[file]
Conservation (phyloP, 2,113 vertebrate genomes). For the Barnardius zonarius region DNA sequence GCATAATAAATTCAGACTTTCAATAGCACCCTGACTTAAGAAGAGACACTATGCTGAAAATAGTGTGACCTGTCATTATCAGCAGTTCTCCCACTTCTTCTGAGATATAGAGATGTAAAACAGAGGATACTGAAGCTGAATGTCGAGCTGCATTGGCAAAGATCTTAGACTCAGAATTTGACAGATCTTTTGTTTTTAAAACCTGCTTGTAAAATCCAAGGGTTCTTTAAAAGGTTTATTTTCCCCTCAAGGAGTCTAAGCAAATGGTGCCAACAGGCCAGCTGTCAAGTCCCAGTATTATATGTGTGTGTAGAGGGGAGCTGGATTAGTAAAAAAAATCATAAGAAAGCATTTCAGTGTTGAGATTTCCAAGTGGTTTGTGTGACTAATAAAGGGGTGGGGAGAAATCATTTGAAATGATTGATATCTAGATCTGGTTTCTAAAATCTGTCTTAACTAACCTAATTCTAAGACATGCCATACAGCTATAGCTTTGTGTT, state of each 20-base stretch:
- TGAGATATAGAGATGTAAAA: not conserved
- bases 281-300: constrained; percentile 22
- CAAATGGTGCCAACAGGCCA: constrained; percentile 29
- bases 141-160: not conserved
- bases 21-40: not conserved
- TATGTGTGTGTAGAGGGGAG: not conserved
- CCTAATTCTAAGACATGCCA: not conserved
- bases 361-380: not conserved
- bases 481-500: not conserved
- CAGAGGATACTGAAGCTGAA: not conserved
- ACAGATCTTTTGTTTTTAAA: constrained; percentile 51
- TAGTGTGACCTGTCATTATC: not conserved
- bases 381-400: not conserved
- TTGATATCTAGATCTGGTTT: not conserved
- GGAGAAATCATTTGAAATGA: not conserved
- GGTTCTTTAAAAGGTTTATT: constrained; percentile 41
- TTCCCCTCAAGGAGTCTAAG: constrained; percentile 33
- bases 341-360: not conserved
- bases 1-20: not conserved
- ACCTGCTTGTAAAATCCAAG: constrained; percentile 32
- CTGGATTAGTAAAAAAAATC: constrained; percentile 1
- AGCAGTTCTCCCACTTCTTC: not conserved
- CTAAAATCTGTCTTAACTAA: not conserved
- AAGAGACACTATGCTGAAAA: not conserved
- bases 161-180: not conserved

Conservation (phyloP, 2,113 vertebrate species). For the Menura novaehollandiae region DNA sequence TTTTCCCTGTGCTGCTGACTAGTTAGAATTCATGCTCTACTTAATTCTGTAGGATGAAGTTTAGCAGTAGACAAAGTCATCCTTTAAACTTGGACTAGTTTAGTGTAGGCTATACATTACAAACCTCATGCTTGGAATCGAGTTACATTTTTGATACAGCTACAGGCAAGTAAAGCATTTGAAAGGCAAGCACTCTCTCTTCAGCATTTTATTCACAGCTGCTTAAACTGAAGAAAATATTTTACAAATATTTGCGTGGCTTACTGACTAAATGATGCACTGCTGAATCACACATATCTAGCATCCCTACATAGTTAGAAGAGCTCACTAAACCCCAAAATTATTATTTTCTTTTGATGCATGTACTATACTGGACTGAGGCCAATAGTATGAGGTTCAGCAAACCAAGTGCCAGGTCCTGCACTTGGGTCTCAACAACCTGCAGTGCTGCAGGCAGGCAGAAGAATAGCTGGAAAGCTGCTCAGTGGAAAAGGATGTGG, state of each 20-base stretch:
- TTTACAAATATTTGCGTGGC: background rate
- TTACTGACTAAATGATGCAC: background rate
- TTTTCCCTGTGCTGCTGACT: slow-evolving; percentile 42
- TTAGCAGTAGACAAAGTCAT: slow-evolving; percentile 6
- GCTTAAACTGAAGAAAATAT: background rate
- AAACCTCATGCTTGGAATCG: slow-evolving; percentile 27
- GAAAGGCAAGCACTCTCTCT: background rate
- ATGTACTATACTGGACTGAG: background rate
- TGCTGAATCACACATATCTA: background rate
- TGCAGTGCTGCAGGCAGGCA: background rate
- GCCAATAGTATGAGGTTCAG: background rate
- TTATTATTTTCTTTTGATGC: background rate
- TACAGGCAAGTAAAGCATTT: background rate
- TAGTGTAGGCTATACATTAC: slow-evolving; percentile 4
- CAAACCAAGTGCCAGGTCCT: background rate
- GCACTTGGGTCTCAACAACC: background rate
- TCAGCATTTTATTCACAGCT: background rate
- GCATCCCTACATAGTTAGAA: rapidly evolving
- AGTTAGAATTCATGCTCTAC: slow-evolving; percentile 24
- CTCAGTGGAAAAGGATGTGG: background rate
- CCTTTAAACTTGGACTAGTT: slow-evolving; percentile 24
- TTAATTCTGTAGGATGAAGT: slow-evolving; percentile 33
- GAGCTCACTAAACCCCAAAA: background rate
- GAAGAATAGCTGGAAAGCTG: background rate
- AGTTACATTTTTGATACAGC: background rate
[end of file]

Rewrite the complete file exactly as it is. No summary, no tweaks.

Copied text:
Conservation (phyloP, 2,113 vertebrate genomes). For the Barnardius zonarius region DNA sequence GCATAATAAATTCAGACTTTCAATAGCACCCTGACTTAAGAAGAGACACTATGCTGAAAATAGTGTGACCTGTCATTATCAGCAGTTCTCCCACTTCTTCTGAGATATAGAGATGTAAAACAGAGGATACTGAAGCTGAATGTCGAGCTGCATTGGCAAAGATCTTAGACTCAGAATTTGACAGATCTTTTGTTTTTAAAACCTGCTTGTAAAATCCAAGGGTTCTTTAAAAGGTTTATTTTCCCCTCAAGGAGTCTAAGCAAATGGTGCCAACAGGCCAGCTGTCAAGTCCCAGTATTATATGTGTGTGTAGAGGGGAGCTGGATTAGTAAAAAAAATCATAAGAAAGCATTTCAGTGTTGAGATTTCCAAGTGGTTTGTGTGACTAATAAAGGGGTGGGGAGAAATCATTTGAAATGATTGATATCTAGATCTGGTTTCTAAAATCTGTCTTAACTAACCTAATTCTAAGACATGCCATACAGCTATAGCTTTGTGTT, state of each 20-base stretch:
- TGAGATATAGAGATGTAAAA: not conserved
- bases 281-300: constrained; percentile 22
- CAAATGGTGCCAACAGGCCA: constrained; percentile 29
- bases 141-160: not conserved
- bases 21-40: not conserved
- TATGTGTGTGTAGAGGGGAG: not conserved
- CCTAATTCTAAGACATGCCA: not conserved
- bases 361-380: not conserved
- bases 481-500: not conserved
- CAGAGGATACTGAAGCTGAA: not conserved
- ACAGATCTTTTGTTTTTAAA: constrained; percentile 51
- TAGTGTGACCTGTCATTATC: not conserved
- bases 381-400: not conserved
- TTGATATCTAGATCTGGTTT: not conserved
- GGAGAAATCATTTGAAATGA: not conserved
- GGTTCTTTAAAAGGTTTATT: constrained; percentile 41
- TTCCCCTCAAGGAGTCTAAG: constrained; percentile 33
- bases 341-360: not conserved
- bases 1-20: not conserved
- ACCTGCTTGTAAAATCCAAG: constrained; percentile 32
- CTGGATTAGTAAAAAAAATC: constrained; percentile 1
- AGCAGTTCTCCCACTTCTTC: not conserved
- CTAAAATCTGTCTTAACTAA: not conserved
- AAGAGACACTATGCTGAAAA: not conserved
- bases 161-180: not conserved

Conservation (phyloP, 2,113 vertebrate species). For the Menura novaehollandiae region DNA sequence TTTTCCCTGTGCTGCTGACTAGTTAGAATTCATGCTCTACTTAATTCTGTAGGATGAAGTTTAGCAGTAGACAAAGTCATCCTTTAAACTTGGACTAGTTTAGTGTAGGCTATACATTACAAACCTCATGCTTGGAATCGAGTTACATTTTTGATACAGCTACAGGCAAGTAAAGCATTTGAAAGGCAAGCACTCTCTCTTCAGCATTTTATTCACAGCTGCTTAAACTGAAGAAAATATTTTACAAATATTTGCGTGGCTTACTGACTAAATGATGCACTGCTGAATCACACATATCTAGCATCCCTACATAGTTAGAAGAGCTCACTAAACCCCAAAATTATTATTTTCTTTTGATGCATGTACTATACTGGACTGAGGCCAATAGTATGAGGTTCAGCAAACCAAGTGCCAGGTCCTGCACTTGGGTCTCAACAACCTGCAGTGCTGCAGGCAGGCAGAAGAATAGCTGGAAAGCTGCTCAGTGGAAAAGGATGTGG, state of each 20-base stretch:
- TTTACAAATATTTGCGTGGC: background rate
- TTACTGACTAAATGATGCAC: background rate
- TTTTCCCTGTGCTGCTGACT: slow-evolving; percentile 42
- TTAGCAGTAGACAAAGTCAT: slow-evolving; percentile 6
- GCTTAAACTGAAGAAAATAT: background rate
- AAACCTCATGCTTGGAATCG: slow-evolving; percentile 27
- GAAAGGCAAGCACTCTCTCT: background rate
- ATGTACTATACTGGACTGAG: background rate
- TGCTGAATCACACATATCTA: background rate
- TGCAGTGCTGCAGGCAGGCA: background rate
- GCCAATAGTATGAGGTTCAG: background rate
- TTATTATTTTCTTTTGATGC: background rate
- TACAGGCAAGTAAAGCATTT: background rate
- TAGTGTAGGCTATACATTAC: slow-evolving; percentile 4
- CAAACCAAGTGCCAGGTCCT: background rate
- GCACTTGGGTCTCAACAACC: background rate
- TCAGCATTTTATTCACAGCT: background rate
- GCATCCCTACATAGTTAGAA: rapidly evolving
- AGTTAGAATTCATGCTCTAC: slow-evolving; percentile 24
- CTCAGTGGAAAAGGATGTGG: background rate
- CCTTTAAACTTGGACTAGTT: slow-evolving; percentile 24
- TTAATTCTGTAGGATGAAGT: slow-evolving; percentile 33
- GAGCTCACTAAACCCCAAAA: background rate
- GAAGAATAGCTGGAAAGCTG: background rate
- AGTTACATTTTTGATACAGC: background rate